To obey or not to obey; that is the question. When Prince William and Kate Middleton ascend the alter next month and vow "to love and to cherish till death us do part," will they follow in the traditional steps of the royal family or instead continue with their theme of a more modern wedding?
The royals are members of the Church of England and Kate must decide if she is going to say the traditional vows written by the church's Anglican Book of Common Prayer, dating back to 1662, or, instead, use a modernized version from the Common Worship book introduced in 2000.
In the traditional vows, the groom promises "to love and cherish till death do us part" and the bride promises to "love, cherish and obey." In the modern vows, however, the word "obey" is excluded:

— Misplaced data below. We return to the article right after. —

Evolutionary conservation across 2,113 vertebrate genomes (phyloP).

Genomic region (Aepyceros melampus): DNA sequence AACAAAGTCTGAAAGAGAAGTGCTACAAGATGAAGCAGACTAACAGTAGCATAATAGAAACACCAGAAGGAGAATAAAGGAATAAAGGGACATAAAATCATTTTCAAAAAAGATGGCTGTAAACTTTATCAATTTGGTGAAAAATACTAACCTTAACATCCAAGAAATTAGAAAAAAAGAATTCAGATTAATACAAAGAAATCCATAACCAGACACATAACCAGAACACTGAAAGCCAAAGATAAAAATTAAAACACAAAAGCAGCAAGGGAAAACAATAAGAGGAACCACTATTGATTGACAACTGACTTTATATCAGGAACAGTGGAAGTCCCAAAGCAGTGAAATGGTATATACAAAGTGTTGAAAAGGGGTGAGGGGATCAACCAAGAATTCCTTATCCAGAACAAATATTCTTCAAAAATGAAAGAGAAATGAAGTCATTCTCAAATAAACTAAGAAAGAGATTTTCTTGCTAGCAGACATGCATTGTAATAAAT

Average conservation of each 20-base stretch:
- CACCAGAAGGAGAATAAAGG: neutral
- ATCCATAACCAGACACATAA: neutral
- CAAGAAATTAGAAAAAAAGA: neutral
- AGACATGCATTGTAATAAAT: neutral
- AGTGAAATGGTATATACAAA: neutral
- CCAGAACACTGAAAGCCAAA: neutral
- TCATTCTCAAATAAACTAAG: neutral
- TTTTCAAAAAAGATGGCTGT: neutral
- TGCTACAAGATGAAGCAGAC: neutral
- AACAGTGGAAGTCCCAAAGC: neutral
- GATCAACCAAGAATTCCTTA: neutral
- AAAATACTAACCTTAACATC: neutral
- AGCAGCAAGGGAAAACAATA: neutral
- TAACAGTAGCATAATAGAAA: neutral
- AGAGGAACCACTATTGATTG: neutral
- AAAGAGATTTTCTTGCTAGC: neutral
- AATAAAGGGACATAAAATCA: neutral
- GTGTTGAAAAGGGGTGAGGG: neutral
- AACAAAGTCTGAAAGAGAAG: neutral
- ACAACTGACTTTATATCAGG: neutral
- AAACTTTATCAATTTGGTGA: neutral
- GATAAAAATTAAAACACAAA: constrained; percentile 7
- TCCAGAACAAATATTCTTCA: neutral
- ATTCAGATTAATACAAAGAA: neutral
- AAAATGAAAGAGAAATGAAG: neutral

'I, (bride/groom name), take you, (groom/bride name) to be my wife/husband,
to have and to hold from this day forward; for better, for worse, for richer, for poorer, in sickness and in health, to love and to cherish, till death us do part'
Most of the brides in the royal family have used the traditional vows, including Queen Elizabeth in 1947 and Princess Anne in 1973. Princess Diana was the only bride to not say "obey," in 1981. And while she was saying them, she even got caught up in her words and switched around Prince Charles' name to Philip Charles Arthur George instead of Charles Philip Arthur George.
Princess Diana did not set a trend, however, because both Sarah Ferguson, in 1986, and Princess Sophie, in 1999, went back to saying the traditional wedding vows by the church by promising to "obey" their groom.
If Kate wants to throw out both of these options and write her own vows, well, that is out of the question. The Church of England forbids couples from using any vows other than those written by the church.